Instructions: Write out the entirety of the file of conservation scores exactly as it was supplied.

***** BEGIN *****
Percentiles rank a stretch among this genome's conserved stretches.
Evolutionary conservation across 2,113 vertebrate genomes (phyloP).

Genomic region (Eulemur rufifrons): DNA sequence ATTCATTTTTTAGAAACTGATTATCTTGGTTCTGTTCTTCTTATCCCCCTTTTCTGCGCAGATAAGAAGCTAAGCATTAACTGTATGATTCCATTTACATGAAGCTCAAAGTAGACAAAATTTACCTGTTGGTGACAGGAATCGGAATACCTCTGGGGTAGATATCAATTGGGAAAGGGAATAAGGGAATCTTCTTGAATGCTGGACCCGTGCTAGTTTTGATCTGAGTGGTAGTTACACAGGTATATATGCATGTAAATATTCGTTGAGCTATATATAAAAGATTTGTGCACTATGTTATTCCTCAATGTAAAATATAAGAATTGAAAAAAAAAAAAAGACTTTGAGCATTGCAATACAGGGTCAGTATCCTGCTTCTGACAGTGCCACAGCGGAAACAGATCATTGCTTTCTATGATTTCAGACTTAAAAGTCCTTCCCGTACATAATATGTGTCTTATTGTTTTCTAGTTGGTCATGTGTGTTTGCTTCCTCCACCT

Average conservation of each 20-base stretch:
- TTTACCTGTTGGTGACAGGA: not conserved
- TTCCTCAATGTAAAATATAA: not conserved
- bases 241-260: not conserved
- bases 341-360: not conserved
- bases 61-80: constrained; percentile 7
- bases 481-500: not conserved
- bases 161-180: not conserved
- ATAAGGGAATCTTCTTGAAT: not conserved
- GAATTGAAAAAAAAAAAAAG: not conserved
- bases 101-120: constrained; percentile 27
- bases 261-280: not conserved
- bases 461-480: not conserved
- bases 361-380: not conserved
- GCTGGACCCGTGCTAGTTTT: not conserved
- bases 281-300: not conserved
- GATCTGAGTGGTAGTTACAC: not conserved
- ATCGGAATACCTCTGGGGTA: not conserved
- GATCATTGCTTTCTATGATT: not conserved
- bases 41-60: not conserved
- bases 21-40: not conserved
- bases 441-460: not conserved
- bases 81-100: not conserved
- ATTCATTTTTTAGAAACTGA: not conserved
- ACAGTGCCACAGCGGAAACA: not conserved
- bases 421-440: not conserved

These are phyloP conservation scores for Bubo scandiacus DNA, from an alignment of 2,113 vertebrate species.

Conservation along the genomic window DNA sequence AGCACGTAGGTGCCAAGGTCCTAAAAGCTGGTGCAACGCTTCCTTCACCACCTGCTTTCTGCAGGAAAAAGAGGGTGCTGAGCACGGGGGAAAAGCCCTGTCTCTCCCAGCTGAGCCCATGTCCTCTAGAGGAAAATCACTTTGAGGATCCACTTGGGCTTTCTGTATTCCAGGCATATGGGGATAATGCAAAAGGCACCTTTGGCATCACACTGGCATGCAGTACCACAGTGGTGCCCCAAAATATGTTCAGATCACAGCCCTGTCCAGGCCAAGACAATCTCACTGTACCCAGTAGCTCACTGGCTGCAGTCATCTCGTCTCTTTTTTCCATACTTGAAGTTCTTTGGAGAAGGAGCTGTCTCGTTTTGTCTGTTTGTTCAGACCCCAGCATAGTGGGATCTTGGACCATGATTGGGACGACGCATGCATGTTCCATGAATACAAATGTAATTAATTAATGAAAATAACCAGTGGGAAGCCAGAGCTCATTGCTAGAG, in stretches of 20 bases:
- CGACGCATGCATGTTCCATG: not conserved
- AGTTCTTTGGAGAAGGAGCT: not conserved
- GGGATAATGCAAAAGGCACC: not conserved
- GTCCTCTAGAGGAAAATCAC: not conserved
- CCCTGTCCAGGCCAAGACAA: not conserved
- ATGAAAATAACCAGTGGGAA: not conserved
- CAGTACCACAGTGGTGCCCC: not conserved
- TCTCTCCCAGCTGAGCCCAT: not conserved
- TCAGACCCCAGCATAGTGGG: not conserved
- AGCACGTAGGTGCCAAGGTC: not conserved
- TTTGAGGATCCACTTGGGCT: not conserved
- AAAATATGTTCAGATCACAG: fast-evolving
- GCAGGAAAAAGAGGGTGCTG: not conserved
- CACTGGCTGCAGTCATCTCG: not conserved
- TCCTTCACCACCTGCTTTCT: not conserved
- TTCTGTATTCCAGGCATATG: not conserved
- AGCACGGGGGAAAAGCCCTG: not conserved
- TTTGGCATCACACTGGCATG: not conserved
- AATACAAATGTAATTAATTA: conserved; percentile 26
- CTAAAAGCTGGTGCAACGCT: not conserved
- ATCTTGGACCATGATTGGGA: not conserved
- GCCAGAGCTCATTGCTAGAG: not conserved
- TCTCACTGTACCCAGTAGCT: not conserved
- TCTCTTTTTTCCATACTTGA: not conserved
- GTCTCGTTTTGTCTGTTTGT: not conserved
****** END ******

Percentiles rank a stretch among this genome's conserved stretches.
Evolutionary conservation across 2,113 vertebrate genomes (phyloP).

Genomic region (Eulemur rufifrons): DNA sequence ATTCATTTTTTAGAAACTGATTATCTTGGTTCTGTTCTTCTTATCCCCCTTTTCTGCGCAGATAAGAAGCTAAGCATTAACTGTATGATTCCATTTACATGAAGCTCAAAGTAGACAAAATTTACCTGTTGGTGACAGGAATCGGAATACCTCTGGGGTAGATATCAATTGGGAAAGGGAATAAGGGAATCTTCTTGAATGCTGGACCCGTGCTAGTTTTGATCTGAGTGGTAGTTACACAGGTATATATGCATGTAAATATTCGTTGAGCTATATATAAAAGATTTGTGCACTATGTTATTCCTCAATGTAAAATATAAGAATTGAAAAAAAAAAAAAGACTTTGAGCATTGCAATACAGGGTCAGTATCCTGCTTCTGACAGTGCCACAGCGGAAACAGATCATTGCTTTCTATGATTTCAGACTTAAAAGTCCTTCCCGTACATAATATGTGTCTTATTGTTTTCTAGTTGGTCATGTGTGTTTGCTTCCTCCACCT

Average conservation of each 20-base stretch:
- TTTACCTGTTGGTGACAGGA: not conserved
- TTCCTCAATGTAAAATATAA: not conserved
- bases 241-260: not conserved
- bases 341-360: not conserved
- bases 61-80: constrained; percentile 7
- bases 481-500: not conserved
- bases 161-180: not conserved
- ATAAGGGAATCTTCTTGAAT: not conserved
- GAATTGAAAAAAAAAAAAAG: not conserved
- bases 101-120: constrained; percentile 27
- bases 261-280: not conserved
- bases 461-480: not conserved
- bases 361-380: not conserved
- GCTGGACCCGTGCTAGTTTT: not conserved
- bases 281-300: not conserved
- GATCTGAGTGGTAGTTACAC: not conserved
- ATCGGAATACCTCTGGGGTA: not conserved
- GATCATTGCTTTCTATGATT: not conserved
- bases 41-60: not conserved
- bases 21-40: not conserved
- bases 441-460: not conserved
- bases 81-100: not conserved
- ATTCATTTTTTAGAAACTGA: not conserved
- ACAGTGCCACAGCGGAAACA: not conserved
- bases 421-440: not conserved

These are phyloP conservation scores for Bubo scandiacus DNA, from an alignment of 2,113 vertebrate species.

Conservation along the genomic window DNA sequence AGCACGTAGGTGCCAAGGTCCTAAAAGCTGGTGCAACGCTTCCTTCACCACCTGCTTTCTGCAGGAAAAAGAGGGTGCTGAGCACGGGGGAAAAGCCCTGTCTCTCCCAGCTGAGCCCATGTCCTCTAGAGGAAAATCACTTTGAGGATCCACTTGGGCTTTCTGTATTCCAGGCATATGGGGATAATGCAAAAGGCACCTTTGGCATCACACTGGCATGCAGTACCACAGTGGTGCCCCAAAATATGTTCAGATCACAGCCCTGTCCAGGCCAAGACAATCTCACTGTACCCAGTAGCTCACTGGCTGCAGTCATCTCGTCTCTTTTTTCCATACTTGAAGTTCTTTGGAGAAGGAGCTGTCTCGTTTTGTCTGTTTGTTCAGACCCCAGCATAGTGGGATCTTGGACCATGATTGGGACGACGCATGCATGTTCCATGAATACAAATGTAATTAATTAATGAAAATAACCAGTGGGAAGCCAGAGCTCATTGCTAGAG, in stretches of 20 bases:
- CGACGCATGCATGTTCCATG: not conserved
- AGTTCTTTGGAGAAGGAGCT: not conserved
- GGGATAATGCAAAAGGCACC: not conserved
- GTCCTCTAGAGGAAAATCAC: not conserved
- CCCTGTCCAGGCCAAGACAA: not conserved
- ATGAAAATAACCAGTGGGAA: not conserved
- CAGTACCACAGTGGTGCCCC: not conserved
- TCTCTCCCAGCTGAGCCCAT: not conserved
- TCAGACCCCAGCATAGTGGG: not conserved
- AGCACGTAGGTGCCAAGGTC: not conserved
- TTTGAGGATCCACTTGGGCT: not conserved
- AAAATATGTTCAGATCACAG: fast-evolving
- GCAGGAAAAAGAGGGTGCTG: not conserved
- CACTGGCTGCAGTCATCTCG: not conserved
- TCCTTCACCACCTGCTTTCT: not conserved
- TTCTGTATTCCAGGCATATG: not conserved
- AGCACGGGGGAAAAGCCCTG: not conserved
- TTTGGCATCACACTGGCATG: not conserved
- AATACAAATGTAATTAATTA: conserved; percentile 26
- CTAAAAGCTGGTGCAACGCT: not conserved
- ATCTTGGACCATGATTGGGA: not conserved
- GCCAGAGCTCATTGCTAGAG: not conserved
- TCTCACTGTACCCAGTAGCT: not conserved
- TCTCTTTTTTCCATACTTGA: not conserved
- GTCTCGTTTTGTCTGTTTGT: not conserved